On ObamaCTO.org: Wish Lists are for Santa Claus

by on November 19, 2008 · 10 comments

The idea of an Obama Administration CTO has captured the hearts of many. I am generally skeptical of the idea, which is likely to be more symbolism than substance. But I’m really skeptical of the priorities being suggested for a government CTO on ObamaCTO.org.

Top of the list? “Ensure the Internet is Widely Accessible & Network Neutral.”

The Internet is one of the most valuable technical resources in America. In order to continue the amazing growth and utility of the Internet, the CTO’s policies should:

Improve accessibility in remote and depressed areas.

Maintain a carrier and content neutral network.

Foster a competitive and entrepreneurial business environment.

I’ve got some news or you: These are policy proposals that would be beyond the purview of any CTO. Policy proposals go through Congress and the President, advised by his policy staff. They do not go through a CTO.

If the Baltimore Ravens asked the team physician to kick field goals, the results would be about what you’d get from asking a federal CTO to carry out these policies.

And, let’s take a look at the internal consistency of the the “themes” in this action item.

“Improve accessibility in remote and depressed areas.” This can mean lots of things, but most people are probably thinking of government subsidies like the Universal Service slush fund in the traditional telecom area – a bottomless well of waste and corruption. Maybe some folks supporting this mean for the government to clear out the regulatory underbrush and subsidies that hold back progress, but most probably do not.

“Maintain a carrier and content neutral network.” Network neutrality regulation – putting the Federal Communications Commission in the business of deciding how the Internet can be run.

“Foster a competitive and entrepreneurial business environment.”

Now, here’s some more news: You cannot have all three.

If you want to subsidize telecom, you are going to have to tax away the money from someone (or borrow, taxing everyone for an indefinite future). This degrades that sought-after entrepreneurial business environment. When you go to hand out your subsidies, the money will be sought out by the established players in Washington, not by the innovators and entrepreneurs. Those subsidies will undercut markets for new and improved products and services, further depressing the prospects for competition and entrepreneurship.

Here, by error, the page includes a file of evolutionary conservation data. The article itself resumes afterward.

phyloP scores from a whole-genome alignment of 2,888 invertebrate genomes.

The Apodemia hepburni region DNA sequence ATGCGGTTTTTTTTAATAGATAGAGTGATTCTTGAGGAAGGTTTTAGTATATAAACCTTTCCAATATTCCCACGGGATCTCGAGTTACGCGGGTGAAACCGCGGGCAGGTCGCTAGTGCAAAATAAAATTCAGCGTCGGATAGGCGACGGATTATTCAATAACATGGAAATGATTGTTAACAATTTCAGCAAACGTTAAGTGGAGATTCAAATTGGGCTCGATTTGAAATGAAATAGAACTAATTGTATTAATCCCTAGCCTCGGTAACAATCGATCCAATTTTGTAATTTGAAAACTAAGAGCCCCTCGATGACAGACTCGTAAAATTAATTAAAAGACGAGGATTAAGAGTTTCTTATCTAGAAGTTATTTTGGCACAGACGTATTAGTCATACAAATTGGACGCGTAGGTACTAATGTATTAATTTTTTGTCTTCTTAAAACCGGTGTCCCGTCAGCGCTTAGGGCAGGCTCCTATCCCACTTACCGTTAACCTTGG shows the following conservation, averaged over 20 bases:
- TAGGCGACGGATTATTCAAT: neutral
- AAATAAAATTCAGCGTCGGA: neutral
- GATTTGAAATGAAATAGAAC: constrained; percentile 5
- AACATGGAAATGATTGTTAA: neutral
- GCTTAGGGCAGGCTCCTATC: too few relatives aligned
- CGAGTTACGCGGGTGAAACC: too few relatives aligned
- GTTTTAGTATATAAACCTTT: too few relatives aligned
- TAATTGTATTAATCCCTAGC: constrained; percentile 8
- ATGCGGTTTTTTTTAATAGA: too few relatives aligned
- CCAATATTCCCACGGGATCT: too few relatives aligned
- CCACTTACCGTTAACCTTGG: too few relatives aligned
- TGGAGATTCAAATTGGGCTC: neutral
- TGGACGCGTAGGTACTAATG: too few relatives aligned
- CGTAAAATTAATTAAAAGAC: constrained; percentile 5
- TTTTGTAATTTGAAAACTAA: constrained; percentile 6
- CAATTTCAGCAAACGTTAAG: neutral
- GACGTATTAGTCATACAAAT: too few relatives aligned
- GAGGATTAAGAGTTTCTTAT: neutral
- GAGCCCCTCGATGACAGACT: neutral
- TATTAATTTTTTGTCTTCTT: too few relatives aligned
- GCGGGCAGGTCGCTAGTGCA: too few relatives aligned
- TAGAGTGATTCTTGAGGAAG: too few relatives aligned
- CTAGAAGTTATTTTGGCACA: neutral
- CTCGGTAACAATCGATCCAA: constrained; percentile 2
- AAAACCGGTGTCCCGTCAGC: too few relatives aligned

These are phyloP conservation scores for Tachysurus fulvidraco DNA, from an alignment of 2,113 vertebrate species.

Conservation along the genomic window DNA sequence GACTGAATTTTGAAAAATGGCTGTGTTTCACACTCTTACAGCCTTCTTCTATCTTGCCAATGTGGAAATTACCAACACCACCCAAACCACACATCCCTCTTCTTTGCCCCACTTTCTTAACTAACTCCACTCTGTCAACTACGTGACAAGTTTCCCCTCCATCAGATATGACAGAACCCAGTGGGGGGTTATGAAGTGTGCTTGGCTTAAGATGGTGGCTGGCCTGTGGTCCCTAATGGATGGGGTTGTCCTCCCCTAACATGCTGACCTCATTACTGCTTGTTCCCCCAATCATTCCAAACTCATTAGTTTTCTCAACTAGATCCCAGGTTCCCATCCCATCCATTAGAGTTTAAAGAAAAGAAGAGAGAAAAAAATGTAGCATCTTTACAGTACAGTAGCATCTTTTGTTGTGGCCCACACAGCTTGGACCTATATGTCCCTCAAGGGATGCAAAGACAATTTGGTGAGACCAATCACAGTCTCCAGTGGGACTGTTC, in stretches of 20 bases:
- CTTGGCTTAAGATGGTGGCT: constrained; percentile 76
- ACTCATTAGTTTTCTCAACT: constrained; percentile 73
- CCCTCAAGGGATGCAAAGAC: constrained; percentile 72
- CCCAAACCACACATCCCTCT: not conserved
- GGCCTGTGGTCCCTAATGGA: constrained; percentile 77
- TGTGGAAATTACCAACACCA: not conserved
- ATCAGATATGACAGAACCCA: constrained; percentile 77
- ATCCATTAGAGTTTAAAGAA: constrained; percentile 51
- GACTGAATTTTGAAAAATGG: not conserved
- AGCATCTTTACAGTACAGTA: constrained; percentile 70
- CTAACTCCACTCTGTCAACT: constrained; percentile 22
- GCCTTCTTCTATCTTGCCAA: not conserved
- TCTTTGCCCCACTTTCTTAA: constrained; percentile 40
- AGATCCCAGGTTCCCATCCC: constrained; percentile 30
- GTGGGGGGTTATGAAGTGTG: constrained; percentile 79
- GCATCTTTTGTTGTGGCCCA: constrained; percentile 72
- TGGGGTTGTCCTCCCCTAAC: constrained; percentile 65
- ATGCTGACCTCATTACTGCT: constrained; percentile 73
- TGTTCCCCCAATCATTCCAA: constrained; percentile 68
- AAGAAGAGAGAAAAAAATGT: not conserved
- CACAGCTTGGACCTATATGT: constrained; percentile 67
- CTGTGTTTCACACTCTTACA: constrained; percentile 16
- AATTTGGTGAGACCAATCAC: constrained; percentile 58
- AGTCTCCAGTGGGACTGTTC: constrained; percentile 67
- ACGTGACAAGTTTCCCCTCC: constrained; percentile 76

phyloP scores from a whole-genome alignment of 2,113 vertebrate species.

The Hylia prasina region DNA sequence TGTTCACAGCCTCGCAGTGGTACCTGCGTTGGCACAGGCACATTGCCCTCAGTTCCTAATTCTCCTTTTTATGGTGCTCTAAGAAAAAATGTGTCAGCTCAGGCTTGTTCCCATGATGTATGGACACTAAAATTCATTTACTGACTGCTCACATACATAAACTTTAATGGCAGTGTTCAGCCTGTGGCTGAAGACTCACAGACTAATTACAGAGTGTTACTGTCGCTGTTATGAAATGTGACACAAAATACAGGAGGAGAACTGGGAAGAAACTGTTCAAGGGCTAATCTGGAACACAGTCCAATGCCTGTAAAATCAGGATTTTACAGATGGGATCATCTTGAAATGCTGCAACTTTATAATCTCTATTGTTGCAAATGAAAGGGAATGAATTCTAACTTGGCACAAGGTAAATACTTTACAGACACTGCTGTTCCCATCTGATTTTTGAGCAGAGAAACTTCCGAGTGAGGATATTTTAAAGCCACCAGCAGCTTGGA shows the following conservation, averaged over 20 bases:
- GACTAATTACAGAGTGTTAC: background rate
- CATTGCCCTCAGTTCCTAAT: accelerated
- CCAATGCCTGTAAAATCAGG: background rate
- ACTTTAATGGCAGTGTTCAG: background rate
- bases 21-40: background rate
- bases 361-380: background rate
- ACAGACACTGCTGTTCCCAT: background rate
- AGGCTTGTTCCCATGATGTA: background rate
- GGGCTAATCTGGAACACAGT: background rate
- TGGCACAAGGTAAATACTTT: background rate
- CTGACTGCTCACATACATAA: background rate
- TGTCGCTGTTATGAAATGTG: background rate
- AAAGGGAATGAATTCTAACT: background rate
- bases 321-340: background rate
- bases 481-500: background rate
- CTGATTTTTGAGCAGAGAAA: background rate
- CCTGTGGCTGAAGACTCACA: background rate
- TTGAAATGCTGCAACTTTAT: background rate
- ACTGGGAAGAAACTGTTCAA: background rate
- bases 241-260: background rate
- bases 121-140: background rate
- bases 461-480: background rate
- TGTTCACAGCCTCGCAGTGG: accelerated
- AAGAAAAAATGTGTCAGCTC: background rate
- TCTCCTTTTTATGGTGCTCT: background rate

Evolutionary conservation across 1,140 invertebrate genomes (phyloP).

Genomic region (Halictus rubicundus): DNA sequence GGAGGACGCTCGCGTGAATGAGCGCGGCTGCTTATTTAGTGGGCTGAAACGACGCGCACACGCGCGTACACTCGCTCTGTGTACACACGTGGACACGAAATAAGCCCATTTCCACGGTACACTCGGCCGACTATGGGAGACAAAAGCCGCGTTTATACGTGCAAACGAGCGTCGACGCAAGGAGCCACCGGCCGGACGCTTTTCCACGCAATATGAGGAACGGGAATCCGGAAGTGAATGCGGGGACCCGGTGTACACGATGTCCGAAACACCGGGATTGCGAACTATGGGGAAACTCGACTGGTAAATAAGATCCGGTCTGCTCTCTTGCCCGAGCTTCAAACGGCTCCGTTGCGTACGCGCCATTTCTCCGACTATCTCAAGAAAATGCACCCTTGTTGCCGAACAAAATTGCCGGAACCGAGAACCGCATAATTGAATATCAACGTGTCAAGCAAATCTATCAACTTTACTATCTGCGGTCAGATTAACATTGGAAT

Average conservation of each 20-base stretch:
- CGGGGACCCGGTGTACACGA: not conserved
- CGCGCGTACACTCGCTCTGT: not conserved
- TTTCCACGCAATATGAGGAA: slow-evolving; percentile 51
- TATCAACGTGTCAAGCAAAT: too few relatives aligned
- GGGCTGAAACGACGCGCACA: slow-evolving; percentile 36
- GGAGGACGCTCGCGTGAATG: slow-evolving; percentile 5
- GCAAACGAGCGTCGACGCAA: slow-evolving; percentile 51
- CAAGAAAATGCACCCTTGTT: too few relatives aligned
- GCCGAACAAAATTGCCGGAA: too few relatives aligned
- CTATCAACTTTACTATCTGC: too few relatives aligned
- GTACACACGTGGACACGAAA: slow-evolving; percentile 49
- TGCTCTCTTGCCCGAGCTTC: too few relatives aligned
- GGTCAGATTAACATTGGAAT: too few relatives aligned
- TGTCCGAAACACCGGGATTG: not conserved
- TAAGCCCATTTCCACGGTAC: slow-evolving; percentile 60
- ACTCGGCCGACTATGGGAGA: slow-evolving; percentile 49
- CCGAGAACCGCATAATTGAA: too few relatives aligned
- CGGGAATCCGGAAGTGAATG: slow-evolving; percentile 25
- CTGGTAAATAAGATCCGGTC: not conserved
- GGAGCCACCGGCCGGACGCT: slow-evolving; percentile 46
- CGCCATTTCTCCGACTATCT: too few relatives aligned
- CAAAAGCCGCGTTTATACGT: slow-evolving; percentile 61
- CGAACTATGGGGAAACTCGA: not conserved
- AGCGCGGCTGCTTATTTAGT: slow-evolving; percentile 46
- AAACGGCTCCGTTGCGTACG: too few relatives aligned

Public utility regulation of the Internet is what most people are talking about when they say “network neutrality” or “network neutrality regulation.” Here’s some more news: Public utilities are not competitive and entrepreneurial. Tim Lee has discussed the parallels between public utility regulation of transportation and proposed regulation of the Internet in his paper, The Durable Internet: Maintaining Network Neutrality Without Regulation. Takeaway: not entrepreneurial. The “Widely Accessible & Network Neutral” Internet item is not doable by a CTO. Nor is it advisable in many respects.

The second item on people wish list for a CTO: “Ensure our Privacy and Repeal the Patriot Act.”

Once again, a federal CTO could not repeal the Patriot Act. It is a law that was passed by Congress. And the project of ensuring everyone’s privacy? You might as well ask the CTO to ensure everyone’s happiness. Privacy has as many dimensions. (Yes, government intrusions into privacy must be stopped, but the greatest threat to your privacy is yourself. Please exercise some personal responsibility.)

“Repeal the Digital Millennium Copyright Act” – That’s for Congress and the President, too – not a CTO.

“Open Government Data (APIs, XML, RSS)” – At last, we’ve come across something a CTO can do! The authority undoubtedly already exists with the executive branch to publish raw data about most dimensions of federal government activity. Mind you, the CTO of a presidential administration does not have authority over Congress or the courts, so don’t expect the CTO to open up the legislative process, for example. There are challenges to be dealt with in terms of privacy and cutting through administrative red tape, but, again, this is something for a CTO to do.

Don’t expect too much from a government Chief Technology Officer. A federal CTO would run the government’s technology portfolio just a little bit better than a cork runs the ocean. Anyone who thinks a CTO would bring dramatic change is fooling him- or herself.

A Chief Transparency Officer? At least this idea has some scope. But don’t expect transparency to magically break out all over either. Opening up the government would steal power from bureaucrats who covet it very much. Their prime directive is to maintain power and budget, not to do us favors just because we’re the citizenry.

So please. Doff your rose-colored glasses, people! Understand what a CTO could and couldn’t do, and consider more carefully what you really want from a CTO and your government. Wish-lists are for Santa Claus.

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